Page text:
Every­one, with­out excep­tion, knows how impor­tant peace is dur­ing preg­nan­cy. How­ev­er, it is at this time that count­less fears lie in wait for you. Of course, after child­birth, all expe­ri­ences will be for­got­ten, and the past preg­nan­cy will seem to be one of the best peri­ods of your life.

To what extent are the most com­mon fears jus­ti­fied?

First­ly, as the term of child­birth approach­es, a pan­ic pic­ture emerges in you more and more. How­ev­er, a few hours that give life to your baby are not at all worth months of fear. After all, if you delve into the phys­i­o­log­i­cal aspects, it will be easy to under­stand that there is, in fact, noth­ing to be afraid of dur­ing child­birth. At this time, the amount of hor­mones of joy (endor­phins) will nat­u­ral­ly increase in your blood, so that every­thing will go off with a bang. If you are afraid of excru­ci­at­ing pain, then sim­ply lis­ten­ing to the doc­tor’s advice about push­ing out, you can sim­ply not notice them. In the same case, when child­birth is com­pli­cat­ed or delayed, the doc­tors will decide on local anes­the­sia. But you should not lis­ten to your friends — after all, they are over­whelmed with pride that they gave the world a new life. So all you have to do is for­give their exag­ger­a­tions. More­over, the vast major­i­ty of women in labor will agree that all “suf­fer­ing” was imme­di­ate­ly for­got­ten when the baby was already born.

Sec­ond­ly, many preg­nant women think that they will not be able to cope with the child at all. This is espe­cial­ly true for young moth­ers. It is eas­i­est to calm down here: even if your main hob­by is danc­ing or roman­tic walks under the moon, you are unlike­ly to swad­dle your baby’s head, not his legs. Of course, this approach does not guar­an­tee the absence of ques­tions — so scout the phone of a com­pe­tent per­son (this can be either a pedi­atric nurse or just an expe­ri­enced friend).

Third­ly, the most impor­tant fear of all preg­nant women with­out excep­tion is that the baby may be born unhealthy. It is this fear that will haunt you for the rest of your life. It is also facil­i­tat­ed by “attrac­tive” med­ical sta­tis­tics (like the one that the per­cent­age of chil­dren with Down syn­drome is no more than one). It is clear that in a posi­tion it is dif­fi­cult to per­ceive infor­ma­tion ade­quate­ly, espe­cial­ly relat­ed to num­bers, but you should not give up com­mon sense either. After all, you vis­it the doc­tor reg­u­lar­ly in order to pre­vent pos­si­ble com­pli­ca­tions. By the way, the dura­tion of each appoint­ment only indi­cates the com­pe­tence of the doc­tor. But a large num­ber of pre­scribed drugs should alert — espe­cial­ly when it comes to a paid clin­ic. Unfor­tu­nate­ly, the phar­ma­co­log­i­cal busi­ness today is one of the most suc­cess­ful, and, cor­rect­ly using unfa­mil­iar terms, a preg­nant woman can be forced to buy a lot of unnec­es­sary drugs. So in any ambigu­ous sit­u­a­tion, you should find anoth­er spe­cial­ist for coun­sel­ing or take addi­tion­al tests.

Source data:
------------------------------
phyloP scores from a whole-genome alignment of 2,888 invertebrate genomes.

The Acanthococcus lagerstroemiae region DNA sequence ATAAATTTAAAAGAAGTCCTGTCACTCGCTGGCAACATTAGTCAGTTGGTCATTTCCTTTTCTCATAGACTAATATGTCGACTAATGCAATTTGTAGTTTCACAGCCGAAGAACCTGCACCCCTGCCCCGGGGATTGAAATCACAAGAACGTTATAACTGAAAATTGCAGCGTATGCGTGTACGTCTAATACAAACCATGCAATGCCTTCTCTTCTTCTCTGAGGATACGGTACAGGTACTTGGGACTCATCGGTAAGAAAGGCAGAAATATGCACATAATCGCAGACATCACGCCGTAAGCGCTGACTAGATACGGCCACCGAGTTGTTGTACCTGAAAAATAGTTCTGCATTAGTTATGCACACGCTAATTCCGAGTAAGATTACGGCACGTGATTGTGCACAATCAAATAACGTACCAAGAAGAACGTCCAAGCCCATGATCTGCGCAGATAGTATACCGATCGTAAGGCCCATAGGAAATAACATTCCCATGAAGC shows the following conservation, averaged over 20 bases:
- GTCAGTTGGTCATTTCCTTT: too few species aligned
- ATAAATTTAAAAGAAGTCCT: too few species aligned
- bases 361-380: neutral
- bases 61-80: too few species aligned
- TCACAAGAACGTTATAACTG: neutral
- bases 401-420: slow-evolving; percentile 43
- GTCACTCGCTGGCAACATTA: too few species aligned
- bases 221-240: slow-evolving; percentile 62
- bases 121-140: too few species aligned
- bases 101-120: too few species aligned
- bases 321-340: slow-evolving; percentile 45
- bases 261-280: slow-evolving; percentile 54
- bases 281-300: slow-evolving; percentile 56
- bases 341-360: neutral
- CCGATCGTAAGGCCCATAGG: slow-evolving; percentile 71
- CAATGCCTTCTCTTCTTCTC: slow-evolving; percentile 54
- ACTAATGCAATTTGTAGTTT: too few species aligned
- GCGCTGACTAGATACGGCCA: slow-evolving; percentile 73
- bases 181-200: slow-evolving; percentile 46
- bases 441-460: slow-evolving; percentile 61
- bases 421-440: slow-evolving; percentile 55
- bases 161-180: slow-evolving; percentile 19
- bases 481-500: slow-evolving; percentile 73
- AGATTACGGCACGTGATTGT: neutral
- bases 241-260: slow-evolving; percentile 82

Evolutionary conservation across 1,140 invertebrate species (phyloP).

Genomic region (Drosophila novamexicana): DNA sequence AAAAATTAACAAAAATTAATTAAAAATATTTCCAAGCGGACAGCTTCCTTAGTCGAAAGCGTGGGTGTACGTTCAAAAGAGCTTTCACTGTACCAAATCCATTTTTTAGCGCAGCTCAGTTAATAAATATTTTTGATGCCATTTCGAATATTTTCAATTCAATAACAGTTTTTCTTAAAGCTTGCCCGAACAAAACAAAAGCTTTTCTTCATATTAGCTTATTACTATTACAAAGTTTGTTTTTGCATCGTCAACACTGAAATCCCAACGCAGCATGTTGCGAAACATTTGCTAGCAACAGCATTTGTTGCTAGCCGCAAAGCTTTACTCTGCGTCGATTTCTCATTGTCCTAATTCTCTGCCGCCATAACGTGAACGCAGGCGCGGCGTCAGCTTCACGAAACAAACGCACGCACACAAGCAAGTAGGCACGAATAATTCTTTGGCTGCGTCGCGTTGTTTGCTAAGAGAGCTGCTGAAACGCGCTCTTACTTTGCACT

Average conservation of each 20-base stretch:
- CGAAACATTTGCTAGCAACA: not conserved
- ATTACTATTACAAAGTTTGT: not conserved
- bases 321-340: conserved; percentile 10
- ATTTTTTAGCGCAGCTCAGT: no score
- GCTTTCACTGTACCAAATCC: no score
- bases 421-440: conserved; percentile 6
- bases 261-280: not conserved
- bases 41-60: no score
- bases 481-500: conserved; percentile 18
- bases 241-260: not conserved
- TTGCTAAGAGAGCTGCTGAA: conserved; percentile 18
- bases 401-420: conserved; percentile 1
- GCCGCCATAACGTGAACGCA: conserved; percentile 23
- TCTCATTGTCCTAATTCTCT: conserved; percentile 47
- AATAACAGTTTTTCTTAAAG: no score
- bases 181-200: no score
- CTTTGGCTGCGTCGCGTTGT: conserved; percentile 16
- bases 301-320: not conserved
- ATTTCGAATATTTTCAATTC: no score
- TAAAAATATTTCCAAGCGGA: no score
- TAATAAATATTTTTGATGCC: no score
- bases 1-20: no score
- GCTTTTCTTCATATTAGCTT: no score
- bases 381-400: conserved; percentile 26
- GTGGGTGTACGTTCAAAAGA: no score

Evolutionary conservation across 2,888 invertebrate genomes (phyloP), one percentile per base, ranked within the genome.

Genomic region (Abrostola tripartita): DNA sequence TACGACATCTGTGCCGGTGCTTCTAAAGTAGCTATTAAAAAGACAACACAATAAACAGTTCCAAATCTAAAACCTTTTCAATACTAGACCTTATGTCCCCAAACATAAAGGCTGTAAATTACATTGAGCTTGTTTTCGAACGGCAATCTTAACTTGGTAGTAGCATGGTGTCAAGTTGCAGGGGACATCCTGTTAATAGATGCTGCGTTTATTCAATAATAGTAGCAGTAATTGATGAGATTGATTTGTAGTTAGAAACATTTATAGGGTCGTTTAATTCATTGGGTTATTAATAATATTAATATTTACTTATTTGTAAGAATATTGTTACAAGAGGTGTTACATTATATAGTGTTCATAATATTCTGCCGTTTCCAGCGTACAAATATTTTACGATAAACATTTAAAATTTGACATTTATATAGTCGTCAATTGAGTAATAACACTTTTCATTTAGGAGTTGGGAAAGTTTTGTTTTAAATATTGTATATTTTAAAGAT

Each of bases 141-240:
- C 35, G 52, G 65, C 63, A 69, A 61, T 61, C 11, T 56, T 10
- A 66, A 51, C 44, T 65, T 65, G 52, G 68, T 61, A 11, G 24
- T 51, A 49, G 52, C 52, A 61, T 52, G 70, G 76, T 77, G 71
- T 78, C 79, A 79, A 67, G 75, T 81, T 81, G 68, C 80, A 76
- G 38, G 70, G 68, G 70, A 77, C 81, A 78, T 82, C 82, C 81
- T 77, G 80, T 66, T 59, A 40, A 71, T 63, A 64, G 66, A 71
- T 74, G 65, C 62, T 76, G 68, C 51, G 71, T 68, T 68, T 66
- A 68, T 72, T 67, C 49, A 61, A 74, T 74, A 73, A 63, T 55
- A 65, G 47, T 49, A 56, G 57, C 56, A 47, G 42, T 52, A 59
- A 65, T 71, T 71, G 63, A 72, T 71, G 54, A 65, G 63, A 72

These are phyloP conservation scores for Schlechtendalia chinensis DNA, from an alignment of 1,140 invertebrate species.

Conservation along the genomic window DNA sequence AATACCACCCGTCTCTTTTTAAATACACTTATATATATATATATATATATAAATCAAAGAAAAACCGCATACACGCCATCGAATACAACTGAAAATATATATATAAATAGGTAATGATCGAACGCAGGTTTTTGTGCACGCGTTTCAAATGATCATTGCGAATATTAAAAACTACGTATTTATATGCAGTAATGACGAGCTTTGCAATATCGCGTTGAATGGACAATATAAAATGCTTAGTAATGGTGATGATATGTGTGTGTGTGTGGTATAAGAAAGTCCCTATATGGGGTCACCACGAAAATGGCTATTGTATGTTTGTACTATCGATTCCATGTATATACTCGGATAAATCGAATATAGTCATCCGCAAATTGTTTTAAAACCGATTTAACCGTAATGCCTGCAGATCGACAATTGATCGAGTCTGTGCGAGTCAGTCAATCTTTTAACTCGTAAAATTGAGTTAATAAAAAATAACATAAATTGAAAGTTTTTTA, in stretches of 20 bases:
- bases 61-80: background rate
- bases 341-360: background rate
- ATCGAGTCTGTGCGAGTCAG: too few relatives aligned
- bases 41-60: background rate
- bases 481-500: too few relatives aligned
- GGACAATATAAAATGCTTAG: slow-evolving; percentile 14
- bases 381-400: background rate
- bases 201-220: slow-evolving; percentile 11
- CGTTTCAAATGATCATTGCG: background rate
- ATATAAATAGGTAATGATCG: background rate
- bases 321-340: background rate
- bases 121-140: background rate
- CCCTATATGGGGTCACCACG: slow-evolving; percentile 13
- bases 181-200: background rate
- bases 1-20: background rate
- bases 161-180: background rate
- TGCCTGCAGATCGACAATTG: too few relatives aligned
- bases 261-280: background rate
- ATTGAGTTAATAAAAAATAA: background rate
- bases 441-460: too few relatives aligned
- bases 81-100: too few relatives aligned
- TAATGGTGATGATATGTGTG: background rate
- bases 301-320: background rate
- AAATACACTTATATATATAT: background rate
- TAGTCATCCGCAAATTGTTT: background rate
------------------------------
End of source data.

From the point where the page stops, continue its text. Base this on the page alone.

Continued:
Fourth­ly, you are prob­a­bly afraid that all your attrac­tive­ness will dis­ap­pear after the appear­ance of the baby. How­ev­er, no one for­bids mom to be beau­ti­ful — this can be eas­i­ly seen by look­ing at Hol­ly­wood stars who have sev­er­al chil­dren — while they will eas­i­ly “give odds” to any 20-year-old nul­li­parous beau­ty. More­over, fem­i­nin­i­ty implies smooth lines and some “round­ness” of forms, and they appear only if a woman ful­fills her main pur­pose — to be a moth­er. Of course, the posi­tion of “humil­i­ty and non-inter­ven­tion” will not work here. You will have to fight for beau­ty — but you will have one more (and not unrea­son­able) rea­son to be proud of your­self.

And, final­ly, you may be afraid that the new­ly-made father of the fam­i­ly will not cope with his new posi­tion. Indeed, nature has pre­pared a slight­ly dif­fer­ent role for a man, so it is hard­ly worth expect­ing from him the same that a woman feels when she car­ries a baby under her heart. Of course, cer­tain prob­lems may arise on this basis, but do not let them devel­op into glob­al dis­trust. But you must under­stand that the main rea­son that dad is act­ing strange, to put it mild­ly, is that he is even more afraid of you. Yes, and time must pass — after all, you had nine whole months of prepa­ra­tion, and the man received an “incom­pre­hen­si­ble scream­ing crea­ture” in one day. By the way, such a dis­tance does not always occur — but even if this is the case, then as the baby grows up and “turns him into a per­son,” every­thing will cer­tain­ly nor­mal­ize.

Among oth­er things, you may be afraid of changes in the sex­u­al sphere or that the baby will be replaced in the mater­ni­ty hos­pi­tal — as you know, “fear has big eyes.” Try to con­nect com­mon sense and rely on the lev­el of mod­ern med­i­cine. After all, what was a prob­lem ten years ago has lost all rel­e­vance today. So lis­ten to “hor­ror sto­ries” from moth­ers and grand­moth­ers is not worth it. And in gen­er­al, you need to focus less on pos­si­ble trou­bles. In these nine months, your task is to walk, relax, drink vit­a­mins and recharge with pos­i­tive. If you need com­mu­ni­ca­tion, then try to find it on one of the many forums — it is clear that not in a med­ical one.


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